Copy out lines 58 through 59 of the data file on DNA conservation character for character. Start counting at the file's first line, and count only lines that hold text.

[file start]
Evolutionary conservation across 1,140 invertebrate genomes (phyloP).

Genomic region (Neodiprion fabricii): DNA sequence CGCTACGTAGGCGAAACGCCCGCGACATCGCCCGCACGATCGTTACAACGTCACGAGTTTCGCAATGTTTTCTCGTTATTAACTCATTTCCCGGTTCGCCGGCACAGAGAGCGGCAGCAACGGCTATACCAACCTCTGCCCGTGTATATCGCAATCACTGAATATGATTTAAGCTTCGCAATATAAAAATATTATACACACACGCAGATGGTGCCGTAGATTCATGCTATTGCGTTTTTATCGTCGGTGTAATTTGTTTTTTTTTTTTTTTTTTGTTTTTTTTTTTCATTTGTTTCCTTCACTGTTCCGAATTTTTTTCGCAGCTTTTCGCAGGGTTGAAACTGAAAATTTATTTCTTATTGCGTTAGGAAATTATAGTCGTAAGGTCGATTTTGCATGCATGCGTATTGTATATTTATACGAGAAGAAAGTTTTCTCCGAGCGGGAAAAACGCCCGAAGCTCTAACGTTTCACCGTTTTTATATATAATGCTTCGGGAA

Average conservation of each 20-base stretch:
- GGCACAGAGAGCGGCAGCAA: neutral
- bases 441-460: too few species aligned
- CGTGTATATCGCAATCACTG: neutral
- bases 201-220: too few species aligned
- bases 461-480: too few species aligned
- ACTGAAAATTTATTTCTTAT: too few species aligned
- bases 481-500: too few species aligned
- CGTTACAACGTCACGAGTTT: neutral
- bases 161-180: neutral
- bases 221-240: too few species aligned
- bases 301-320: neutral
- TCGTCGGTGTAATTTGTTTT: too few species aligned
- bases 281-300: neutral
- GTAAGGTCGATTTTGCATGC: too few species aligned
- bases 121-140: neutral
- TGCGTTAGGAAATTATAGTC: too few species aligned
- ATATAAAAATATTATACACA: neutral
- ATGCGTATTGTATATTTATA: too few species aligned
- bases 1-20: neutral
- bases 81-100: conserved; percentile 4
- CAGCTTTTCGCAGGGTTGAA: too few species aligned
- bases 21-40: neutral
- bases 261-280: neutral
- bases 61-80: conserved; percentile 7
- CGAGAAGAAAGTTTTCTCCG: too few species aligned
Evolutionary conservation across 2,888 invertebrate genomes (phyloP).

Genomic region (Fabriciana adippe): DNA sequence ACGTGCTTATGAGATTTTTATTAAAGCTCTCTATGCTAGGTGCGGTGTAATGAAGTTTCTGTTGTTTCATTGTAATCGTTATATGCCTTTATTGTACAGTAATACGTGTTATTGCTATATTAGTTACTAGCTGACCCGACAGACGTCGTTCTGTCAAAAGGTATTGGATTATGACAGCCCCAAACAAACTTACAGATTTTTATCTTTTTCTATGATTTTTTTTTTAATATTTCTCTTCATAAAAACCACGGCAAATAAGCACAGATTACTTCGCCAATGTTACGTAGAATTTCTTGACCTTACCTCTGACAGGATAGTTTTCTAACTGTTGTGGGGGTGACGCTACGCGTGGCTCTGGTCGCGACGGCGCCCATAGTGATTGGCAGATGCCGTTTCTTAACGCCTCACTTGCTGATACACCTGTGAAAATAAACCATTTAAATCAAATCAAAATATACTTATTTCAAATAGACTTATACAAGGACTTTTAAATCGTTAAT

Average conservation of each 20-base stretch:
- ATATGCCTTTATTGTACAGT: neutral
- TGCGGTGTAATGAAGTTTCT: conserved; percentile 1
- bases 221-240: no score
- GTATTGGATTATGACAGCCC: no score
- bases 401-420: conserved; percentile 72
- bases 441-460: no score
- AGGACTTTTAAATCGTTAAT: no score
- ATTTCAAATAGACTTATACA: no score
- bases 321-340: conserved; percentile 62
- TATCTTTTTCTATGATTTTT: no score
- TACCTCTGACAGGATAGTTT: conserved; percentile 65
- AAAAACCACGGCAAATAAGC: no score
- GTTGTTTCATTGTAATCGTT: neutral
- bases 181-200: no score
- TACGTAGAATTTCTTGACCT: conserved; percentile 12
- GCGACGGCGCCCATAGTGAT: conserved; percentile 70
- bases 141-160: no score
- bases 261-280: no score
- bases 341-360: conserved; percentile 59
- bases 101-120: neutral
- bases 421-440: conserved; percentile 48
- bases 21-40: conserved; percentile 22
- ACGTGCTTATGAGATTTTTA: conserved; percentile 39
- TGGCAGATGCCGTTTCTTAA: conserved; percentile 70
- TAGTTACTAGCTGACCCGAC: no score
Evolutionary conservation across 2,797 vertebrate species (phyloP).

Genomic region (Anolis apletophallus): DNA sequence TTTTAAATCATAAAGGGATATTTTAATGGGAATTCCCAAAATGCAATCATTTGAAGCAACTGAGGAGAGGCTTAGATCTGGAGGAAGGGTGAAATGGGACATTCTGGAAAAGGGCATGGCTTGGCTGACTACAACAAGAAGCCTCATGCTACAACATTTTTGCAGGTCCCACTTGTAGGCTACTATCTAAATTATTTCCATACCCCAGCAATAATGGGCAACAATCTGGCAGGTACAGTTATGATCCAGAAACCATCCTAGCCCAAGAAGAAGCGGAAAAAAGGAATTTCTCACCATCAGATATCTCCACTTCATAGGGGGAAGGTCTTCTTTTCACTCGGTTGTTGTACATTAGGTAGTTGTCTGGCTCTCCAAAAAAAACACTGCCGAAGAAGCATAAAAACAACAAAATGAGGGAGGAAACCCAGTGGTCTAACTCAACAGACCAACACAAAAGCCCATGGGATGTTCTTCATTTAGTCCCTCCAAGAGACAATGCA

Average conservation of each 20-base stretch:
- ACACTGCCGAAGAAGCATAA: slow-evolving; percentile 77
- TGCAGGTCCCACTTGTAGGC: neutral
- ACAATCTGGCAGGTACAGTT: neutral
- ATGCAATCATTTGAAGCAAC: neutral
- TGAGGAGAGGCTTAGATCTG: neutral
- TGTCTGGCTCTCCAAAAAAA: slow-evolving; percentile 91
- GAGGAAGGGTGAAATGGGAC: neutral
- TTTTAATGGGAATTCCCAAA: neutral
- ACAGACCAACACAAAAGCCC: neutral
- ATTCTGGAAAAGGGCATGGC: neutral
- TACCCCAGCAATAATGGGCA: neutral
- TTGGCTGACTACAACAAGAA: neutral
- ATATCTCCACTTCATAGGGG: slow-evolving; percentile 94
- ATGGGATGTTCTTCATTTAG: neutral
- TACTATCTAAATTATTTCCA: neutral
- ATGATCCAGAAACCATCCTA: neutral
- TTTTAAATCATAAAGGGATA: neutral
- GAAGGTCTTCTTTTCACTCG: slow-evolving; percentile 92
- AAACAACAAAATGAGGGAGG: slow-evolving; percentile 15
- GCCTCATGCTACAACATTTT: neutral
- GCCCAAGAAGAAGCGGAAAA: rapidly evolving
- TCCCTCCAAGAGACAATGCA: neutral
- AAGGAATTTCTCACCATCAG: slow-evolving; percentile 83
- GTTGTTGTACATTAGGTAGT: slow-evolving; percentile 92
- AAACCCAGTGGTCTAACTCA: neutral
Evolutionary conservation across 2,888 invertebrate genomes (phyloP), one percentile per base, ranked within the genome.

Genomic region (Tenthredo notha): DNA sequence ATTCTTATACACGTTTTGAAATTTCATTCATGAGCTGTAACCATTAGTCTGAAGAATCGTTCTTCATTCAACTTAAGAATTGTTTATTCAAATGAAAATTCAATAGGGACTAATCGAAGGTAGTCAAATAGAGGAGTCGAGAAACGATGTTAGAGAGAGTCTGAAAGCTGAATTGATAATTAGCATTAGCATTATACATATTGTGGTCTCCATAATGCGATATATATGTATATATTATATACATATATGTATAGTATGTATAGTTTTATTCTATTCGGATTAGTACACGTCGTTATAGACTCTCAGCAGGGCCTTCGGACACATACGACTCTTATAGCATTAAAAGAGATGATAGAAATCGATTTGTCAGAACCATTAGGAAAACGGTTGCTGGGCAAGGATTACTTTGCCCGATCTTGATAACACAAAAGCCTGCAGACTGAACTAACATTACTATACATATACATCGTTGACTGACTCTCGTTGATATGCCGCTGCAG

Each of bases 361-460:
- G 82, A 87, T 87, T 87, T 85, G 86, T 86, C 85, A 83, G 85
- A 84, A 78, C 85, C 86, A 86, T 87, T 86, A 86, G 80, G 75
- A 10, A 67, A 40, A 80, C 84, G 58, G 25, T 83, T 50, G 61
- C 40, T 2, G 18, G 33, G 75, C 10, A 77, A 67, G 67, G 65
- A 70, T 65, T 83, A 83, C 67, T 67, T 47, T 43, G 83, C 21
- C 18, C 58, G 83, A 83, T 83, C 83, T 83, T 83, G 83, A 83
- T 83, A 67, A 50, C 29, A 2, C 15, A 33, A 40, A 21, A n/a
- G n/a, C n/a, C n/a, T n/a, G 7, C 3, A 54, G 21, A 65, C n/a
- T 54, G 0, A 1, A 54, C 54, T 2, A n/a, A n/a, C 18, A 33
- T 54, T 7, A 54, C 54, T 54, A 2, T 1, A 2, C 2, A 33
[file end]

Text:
Genomic region (Anolis apletophallus): DNA sequence TTTTAAATCATAAAGGGATATTTTAATGGGAATTCCCAAAATGCAATCATTTGAAGCAACTGAGGAGAGGCTTAGATCTGGAGGAAGGGTGAAATGGGACATTCTGGAAAAGGGCATGGCTTGGCTGACTACAACAAGAAGCCTCATGCTACAACATTTTTGCAGGTCCCACTTGTAGGCTACTATCTAAATTATTTCCATACCCCAGCAATAATGGGCAACAATCTGGCAGGTACAGTTATGATCCAGAAACCATCCTAGCCCAAGAAGAAGCGGAAAAAAGGAATTTCTCACCATCAGATATCTCCACTTCATAGGGGGAAGGTCTTCTTTTCACTCGGTTGTTGTACATTAGGTAGTTGTCTGGCTCTCCAAAAAAAACACTGCCGAAGAAGCATAAAAACAACAAAATGAGGGAGGAAACCCAGTGGTCTAACTCAACAGACCAACACAAAAGCCCATGGGATGTTCTTCATTTAGTCCCTCCAAGAGACAATGCA

Average conservation of each 20-base stretch: